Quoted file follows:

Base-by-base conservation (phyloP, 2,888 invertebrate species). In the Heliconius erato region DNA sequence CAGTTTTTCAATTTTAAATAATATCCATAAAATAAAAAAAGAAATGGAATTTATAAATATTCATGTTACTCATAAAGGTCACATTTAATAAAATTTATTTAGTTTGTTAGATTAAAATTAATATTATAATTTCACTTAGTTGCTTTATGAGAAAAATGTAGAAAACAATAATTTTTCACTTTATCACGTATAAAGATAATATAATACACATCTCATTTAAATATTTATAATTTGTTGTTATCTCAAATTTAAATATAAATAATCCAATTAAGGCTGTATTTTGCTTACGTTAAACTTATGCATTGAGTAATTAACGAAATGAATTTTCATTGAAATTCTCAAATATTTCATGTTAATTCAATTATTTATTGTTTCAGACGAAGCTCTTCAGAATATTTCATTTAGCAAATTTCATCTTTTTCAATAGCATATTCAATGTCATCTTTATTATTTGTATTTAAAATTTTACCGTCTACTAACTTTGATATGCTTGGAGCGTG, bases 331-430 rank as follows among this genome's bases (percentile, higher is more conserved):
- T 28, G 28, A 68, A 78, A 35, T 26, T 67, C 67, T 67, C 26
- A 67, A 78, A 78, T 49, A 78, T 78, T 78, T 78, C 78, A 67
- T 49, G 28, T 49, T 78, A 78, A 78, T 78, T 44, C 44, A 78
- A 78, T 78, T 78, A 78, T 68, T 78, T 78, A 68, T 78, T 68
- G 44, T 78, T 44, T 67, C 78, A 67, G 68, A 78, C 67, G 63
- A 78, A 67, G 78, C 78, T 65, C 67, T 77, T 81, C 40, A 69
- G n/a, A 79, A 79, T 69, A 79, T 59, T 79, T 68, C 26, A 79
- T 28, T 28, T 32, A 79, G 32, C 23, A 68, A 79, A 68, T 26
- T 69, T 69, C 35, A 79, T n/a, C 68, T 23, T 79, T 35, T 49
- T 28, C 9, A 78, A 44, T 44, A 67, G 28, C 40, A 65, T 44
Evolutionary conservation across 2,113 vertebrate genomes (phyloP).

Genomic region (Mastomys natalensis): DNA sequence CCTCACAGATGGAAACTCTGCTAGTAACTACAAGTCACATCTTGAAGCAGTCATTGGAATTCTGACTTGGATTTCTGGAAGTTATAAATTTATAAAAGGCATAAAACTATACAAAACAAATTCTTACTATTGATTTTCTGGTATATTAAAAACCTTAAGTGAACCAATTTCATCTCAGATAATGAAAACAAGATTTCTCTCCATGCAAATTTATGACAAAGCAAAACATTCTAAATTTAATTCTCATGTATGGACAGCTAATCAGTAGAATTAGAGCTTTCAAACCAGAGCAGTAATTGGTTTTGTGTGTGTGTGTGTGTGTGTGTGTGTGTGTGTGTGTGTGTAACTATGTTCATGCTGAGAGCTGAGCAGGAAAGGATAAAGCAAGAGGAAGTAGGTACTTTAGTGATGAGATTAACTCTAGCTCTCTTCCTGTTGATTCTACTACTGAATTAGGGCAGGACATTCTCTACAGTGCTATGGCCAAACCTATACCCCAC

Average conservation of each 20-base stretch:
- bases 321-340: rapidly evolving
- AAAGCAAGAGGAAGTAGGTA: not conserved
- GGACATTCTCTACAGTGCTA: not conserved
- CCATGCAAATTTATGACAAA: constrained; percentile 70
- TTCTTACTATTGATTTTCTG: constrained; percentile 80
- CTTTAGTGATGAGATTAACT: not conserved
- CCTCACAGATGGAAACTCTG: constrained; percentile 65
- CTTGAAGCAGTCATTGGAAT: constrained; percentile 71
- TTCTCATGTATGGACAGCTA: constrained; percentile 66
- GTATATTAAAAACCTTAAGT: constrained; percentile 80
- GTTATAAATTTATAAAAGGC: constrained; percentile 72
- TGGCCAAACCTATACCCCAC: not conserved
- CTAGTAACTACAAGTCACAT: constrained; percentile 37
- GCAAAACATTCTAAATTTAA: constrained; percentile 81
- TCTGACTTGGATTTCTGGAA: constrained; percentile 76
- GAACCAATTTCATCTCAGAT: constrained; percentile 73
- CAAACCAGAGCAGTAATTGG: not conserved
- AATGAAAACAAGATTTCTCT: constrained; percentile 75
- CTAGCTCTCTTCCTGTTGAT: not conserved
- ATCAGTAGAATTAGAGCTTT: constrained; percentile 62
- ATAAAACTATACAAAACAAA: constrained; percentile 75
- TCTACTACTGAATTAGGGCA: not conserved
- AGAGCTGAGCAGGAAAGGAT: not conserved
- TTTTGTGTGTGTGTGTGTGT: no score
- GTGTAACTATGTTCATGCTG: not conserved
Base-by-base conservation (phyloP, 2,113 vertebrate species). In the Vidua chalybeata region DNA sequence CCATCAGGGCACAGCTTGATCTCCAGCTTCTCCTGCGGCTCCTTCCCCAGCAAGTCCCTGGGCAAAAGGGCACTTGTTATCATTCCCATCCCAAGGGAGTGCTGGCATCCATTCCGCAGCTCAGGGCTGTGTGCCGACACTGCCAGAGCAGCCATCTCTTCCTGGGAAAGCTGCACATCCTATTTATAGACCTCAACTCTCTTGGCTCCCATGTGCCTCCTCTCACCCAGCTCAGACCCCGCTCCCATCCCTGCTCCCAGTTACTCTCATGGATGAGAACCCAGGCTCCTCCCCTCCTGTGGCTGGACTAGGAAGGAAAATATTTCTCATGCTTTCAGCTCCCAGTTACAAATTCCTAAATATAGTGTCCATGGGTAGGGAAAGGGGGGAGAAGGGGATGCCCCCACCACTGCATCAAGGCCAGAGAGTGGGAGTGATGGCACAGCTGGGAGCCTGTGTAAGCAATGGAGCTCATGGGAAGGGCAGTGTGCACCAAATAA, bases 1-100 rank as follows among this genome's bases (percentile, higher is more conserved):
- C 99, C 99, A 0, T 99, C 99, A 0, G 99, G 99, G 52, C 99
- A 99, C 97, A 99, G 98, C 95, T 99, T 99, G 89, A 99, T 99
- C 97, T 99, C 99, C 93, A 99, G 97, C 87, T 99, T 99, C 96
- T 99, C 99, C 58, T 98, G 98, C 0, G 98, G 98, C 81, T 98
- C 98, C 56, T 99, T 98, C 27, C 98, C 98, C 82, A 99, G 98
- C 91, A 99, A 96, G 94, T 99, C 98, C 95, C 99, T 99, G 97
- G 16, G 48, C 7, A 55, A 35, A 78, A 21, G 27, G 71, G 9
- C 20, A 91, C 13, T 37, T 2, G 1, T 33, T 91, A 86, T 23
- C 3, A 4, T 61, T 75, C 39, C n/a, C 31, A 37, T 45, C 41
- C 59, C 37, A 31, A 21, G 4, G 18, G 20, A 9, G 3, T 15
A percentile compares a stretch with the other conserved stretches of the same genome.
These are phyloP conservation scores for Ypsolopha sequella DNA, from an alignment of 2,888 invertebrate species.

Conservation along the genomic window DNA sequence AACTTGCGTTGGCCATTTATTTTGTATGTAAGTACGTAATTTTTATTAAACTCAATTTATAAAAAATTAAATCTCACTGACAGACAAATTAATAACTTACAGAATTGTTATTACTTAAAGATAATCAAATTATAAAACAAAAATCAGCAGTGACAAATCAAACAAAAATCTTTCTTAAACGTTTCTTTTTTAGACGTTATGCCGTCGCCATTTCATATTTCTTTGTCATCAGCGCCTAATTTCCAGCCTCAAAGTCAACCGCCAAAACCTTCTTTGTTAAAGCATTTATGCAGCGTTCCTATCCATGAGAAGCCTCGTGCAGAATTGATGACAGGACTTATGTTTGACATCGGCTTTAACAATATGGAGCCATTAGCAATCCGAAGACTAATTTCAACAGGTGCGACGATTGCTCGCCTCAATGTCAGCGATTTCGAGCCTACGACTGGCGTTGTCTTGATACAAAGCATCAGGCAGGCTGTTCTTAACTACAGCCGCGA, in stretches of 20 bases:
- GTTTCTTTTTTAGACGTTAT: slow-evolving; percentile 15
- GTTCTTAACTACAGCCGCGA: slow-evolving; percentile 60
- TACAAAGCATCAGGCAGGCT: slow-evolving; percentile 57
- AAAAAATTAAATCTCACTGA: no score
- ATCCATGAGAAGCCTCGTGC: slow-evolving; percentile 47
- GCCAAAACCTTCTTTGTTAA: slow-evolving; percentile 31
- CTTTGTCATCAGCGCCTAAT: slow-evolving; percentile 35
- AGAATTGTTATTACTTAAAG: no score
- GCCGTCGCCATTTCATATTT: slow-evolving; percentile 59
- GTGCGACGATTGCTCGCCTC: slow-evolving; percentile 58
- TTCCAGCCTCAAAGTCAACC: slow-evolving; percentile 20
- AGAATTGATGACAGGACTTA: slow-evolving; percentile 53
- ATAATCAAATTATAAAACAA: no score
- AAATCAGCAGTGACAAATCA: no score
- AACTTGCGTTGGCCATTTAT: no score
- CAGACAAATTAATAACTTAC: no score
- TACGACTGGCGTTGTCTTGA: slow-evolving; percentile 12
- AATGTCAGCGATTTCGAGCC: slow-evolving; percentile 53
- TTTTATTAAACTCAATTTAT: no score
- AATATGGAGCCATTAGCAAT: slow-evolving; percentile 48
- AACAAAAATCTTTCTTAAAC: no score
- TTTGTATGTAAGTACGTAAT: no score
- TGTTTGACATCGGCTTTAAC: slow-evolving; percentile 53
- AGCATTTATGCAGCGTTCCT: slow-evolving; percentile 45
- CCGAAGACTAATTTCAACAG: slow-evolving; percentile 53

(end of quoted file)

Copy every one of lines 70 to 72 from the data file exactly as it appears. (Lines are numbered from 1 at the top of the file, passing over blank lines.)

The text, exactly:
- TACGACTGGCGTTGTCTTGA: slow-evolving; percentile 12
- AATGTCAGCGATTTCGAGCC: slow-evolving; percentile 53
- TTTTATTAAACTCAATTTAT: no score